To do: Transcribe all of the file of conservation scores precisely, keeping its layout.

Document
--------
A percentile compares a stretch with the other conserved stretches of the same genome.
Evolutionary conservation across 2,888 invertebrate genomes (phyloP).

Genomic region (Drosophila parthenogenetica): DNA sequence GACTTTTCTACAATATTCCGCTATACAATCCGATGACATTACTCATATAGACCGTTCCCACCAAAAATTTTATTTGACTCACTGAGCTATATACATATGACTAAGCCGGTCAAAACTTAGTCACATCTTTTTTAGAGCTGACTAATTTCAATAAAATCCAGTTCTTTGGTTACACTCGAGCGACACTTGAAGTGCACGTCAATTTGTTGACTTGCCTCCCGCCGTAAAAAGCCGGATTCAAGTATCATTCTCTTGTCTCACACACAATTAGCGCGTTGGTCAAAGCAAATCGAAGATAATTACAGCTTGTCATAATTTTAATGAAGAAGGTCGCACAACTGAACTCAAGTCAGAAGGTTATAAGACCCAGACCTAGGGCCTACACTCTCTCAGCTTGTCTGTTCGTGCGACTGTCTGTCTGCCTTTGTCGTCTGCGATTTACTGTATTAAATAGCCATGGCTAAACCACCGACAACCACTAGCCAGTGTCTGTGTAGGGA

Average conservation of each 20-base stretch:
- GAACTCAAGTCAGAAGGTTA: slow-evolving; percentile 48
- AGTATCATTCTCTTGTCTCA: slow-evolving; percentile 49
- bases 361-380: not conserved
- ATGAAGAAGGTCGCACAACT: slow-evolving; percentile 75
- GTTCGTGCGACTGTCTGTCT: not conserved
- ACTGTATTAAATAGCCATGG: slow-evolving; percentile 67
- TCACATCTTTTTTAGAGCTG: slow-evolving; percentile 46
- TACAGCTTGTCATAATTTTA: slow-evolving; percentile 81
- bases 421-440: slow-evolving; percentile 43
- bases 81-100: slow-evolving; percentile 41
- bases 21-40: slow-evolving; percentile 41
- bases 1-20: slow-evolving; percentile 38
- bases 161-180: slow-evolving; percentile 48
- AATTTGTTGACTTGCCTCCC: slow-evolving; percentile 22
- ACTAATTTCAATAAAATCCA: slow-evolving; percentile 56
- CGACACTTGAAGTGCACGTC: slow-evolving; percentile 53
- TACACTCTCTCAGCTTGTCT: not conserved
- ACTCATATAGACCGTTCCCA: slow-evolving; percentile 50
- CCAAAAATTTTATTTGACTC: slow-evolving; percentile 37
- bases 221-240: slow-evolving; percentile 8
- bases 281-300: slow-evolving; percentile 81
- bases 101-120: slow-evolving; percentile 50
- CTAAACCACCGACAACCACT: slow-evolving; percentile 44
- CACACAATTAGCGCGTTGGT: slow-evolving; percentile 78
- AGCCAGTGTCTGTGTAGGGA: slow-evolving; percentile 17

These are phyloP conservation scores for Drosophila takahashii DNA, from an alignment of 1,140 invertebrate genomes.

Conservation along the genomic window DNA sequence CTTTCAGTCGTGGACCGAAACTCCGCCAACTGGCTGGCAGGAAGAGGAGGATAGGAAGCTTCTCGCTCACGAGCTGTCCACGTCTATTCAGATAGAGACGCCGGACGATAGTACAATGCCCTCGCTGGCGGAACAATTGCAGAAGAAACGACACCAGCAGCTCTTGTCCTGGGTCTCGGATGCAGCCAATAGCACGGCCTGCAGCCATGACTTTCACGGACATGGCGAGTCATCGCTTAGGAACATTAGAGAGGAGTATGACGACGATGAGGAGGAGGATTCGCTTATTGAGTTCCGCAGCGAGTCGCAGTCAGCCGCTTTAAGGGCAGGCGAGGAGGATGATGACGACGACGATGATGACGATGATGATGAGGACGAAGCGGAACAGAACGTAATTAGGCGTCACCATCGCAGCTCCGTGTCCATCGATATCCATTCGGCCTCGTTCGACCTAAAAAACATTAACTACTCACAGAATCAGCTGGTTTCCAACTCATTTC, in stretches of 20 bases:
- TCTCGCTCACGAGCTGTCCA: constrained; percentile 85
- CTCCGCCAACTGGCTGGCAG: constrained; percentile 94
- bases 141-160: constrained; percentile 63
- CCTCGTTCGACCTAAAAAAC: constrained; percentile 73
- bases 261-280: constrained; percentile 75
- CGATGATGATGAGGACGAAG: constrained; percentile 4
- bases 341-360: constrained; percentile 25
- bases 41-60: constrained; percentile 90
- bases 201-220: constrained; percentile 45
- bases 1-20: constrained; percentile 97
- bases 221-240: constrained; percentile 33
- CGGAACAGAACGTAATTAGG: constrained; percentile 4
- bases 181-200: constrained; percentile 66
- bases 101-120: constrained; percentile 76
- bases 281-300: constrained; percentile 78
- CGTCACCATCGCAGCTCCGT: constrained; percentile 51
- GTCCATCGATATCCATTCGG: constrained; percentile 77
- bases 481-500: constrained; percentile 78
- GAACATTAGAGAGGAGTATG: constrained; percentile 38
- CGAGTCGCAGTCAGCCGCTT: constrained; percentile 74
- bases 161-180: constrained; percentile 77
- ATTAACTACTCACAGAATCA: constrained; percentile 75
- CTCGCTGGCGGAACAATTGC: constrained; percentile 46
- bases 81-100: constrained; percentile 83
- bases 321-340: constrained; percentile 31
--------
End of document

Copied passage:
A percentile compares a stretch with the other conserved stretches of the same genome.
Evolutionary conservation across 2,888 invertebrate genomes (phyloP).

Genomic region (Drosophila parthenogenetica): DNA sequence GACTTTTCTACAATATTCCGCTATACAATCCGATGACATTACTCATATAGACCGTTCCCACCAAAAATTTTATTTGACTCACTGAGCTATATACATATGACTAAGCCGGTCAAAACTTAGTCACATCTTTTTTAGAGCTGACTAATTTCAATAAAATCCAGTTCTTTGGTTACACTCGAGCGACACTTGAAGTGCACGTCAATTTGTTGACTTGCCTCCCGCCGTAAAAAGCCGGATTCAAGTATCATTCTCTTGTCTCACACACAATTAGCGCGTTGGTCAAAGCAAATCGAAGATAATTACAGCTTGTCATAATTTTAATGAAGAAGGTCGCACAACTGAACTCAAGTCAGAAGGTTATAAGACCCAGACCTAGGGCCTACACTCTCTCAGCTTGTCTGTTCGTGCGACTGTCTGTCTGCCTTTGTCGTCTGCGATTTACTGTATTAAATAGCCATGGCTAAACCACCGACAACCACTAGCCAGTGTCTGTGTAGGGA

Average conservation of each 20-base stretch:
- GAACTCAAGTCAGAAGGTTA: slow-evolving; percentile 48
- AGTATCATTCTCTTGTCTCA: slow-evolving; percentile 49
- bases 361-380: not conserved
- ATGAAGAAGGTCGCACAACT: slow-evolving; percentile 75
- GTTCGTGCGACTGTCTGTCT: not conserved
- ACTGTATTAAATAGCCATGG: slow-evolving; percentile 67
- TCACATCTTTTTTAGAGCTG: slow-evolving; percentile 46
- TACAGCTTGTCATAATTTTA: slow-evolving; percentile 81
- bases 421-440: slow-evolving; percentile 43
- bases 81-100: slow-evolving; percentile 41
- bases 21-40: slow-evolving; percentile 41
- bases 1-20: slow-evolving; percentile 38
- bases 161-180: slow-evolving; percentile 48
- AATTTGTTGACTTGCCTCCC: slow-evolving; percentile 22
- ACTAATTTCAATAAAATCCA: slow-evolving; percentile 56
- CGACACTTGAAGTGCACGTC: slow-evolving; percentile 53
- TACACTCTCTCAGCTTGTCT: not conserved
- ACTCATATAGACCGTTCCCA: slow-evolving; percentile 50
- CCAAAAATTTTATTTGACTC: slow-evolving; percentile 37
- bases 221-240: slow-evolving; percentile 8
- bases 281-300: slow-evolving; percentile 81
- bases 101-120: slow-evolving; percentile 50
- CTAAACCACCGACAACCACT: slow-evolving; percentile 44
- CACACAATTAGCGCGTTGGT: slow-evolving; percentile 78
- AGCCAGTGTCTGTGTAGGGA: slow-evolving; percentile 17

These are phyloP conservation scores for Drosophila takahashii DNA, from an alignment of 1,140 invertebrate genomes.

Conservation along the genomic window DNA sequence CTTTCAGTCGTGGACCGAAACTCCGCCAACTGGCTGGCAGGAAGAGGAGGATAGGAAGCTTCTCGCTCACGAGCTGTCCACGTCTATTCAGATAGAGACGCCGGACGATAGTACAATGCCCTCGCTGGCGGAACAATTGCAGAAGAAACGACACCAGCAGCTCTTGTCCTGGGTCTCGGATGCAGCCAATAGCACGGCCTGCAGCCATGACTTTCACGGACATGGCGAGTCATCGCTTAGGAACATTAGAGAGGAGTATGACGACGATGAGGAGGAGGATTCGCTTATTGAGTTCCGCAGCGAGTCGCAGTCAGCCGCTTTAAGGGCAGGCGAGGAGGATGATGACGACGACGATGATGACGATGATGATGAGGACGAAGCGGAACAGAACGTAATTAGGCGTCACCATCGCAGCTCCGTGTCCATCGATATCCATTCGGCCTCGTTCGACCTAAAAAACATTAACTACTCACAGAATCAGCTGGTTTCCAACTCATTTC, in stretches of 20 bases:
- TCTCGCTCACGAGCTGTCCA: constrained; percentile 85
- CTCCGCCAACTGGCTGGCAG: constrained; percentile 94
- bases 141-160: constrained; percentile 63
- CCTCGTTCGACCTAAAAAAC: constrained; percentile 73
- bases 261-280: constrained; percentile 75
- CGATGATGATGAGGACGAAG: constrained; percentile 4
- bases 341-360: constrained; percentile 25
- bases 41-60: constrained; percentile 90
- bases 201-220: constrained; percentile 45
- bases 1-20: constrained; percentile 97
- bases 221-240: constrained; percentile 33
- CGGAACAGAACGTAATTAGG: constrained; percentile 4
- bases 181-200: constrained; percentile 66
- bases 101-120: constrained; percentile 76
- bases 281-300: constrained; percentile 78
- CGTCACCATCGCAGCTCCGT: constrained; percentile 51
- GTCCATCGATATCCATTCGG: constrained; percentile 77
- bases 481-500: constrained; percentile 78
- GAACATTAGAGAGGAGTATG: constrained; percentile 38
- CGAGTCGCAGTCAGCCGCTT: constrained; percentile 74
- bases 161-180: constrained; percentile 77
- ATTAACTACTCACAGAATCA: constrained; percentile 75
- CTCGCTGGCGGAACAATTGC: constrained; percentile 46
- bases 81-100: constrained; percentile 83
- bases 321-340: constrained; percentile 31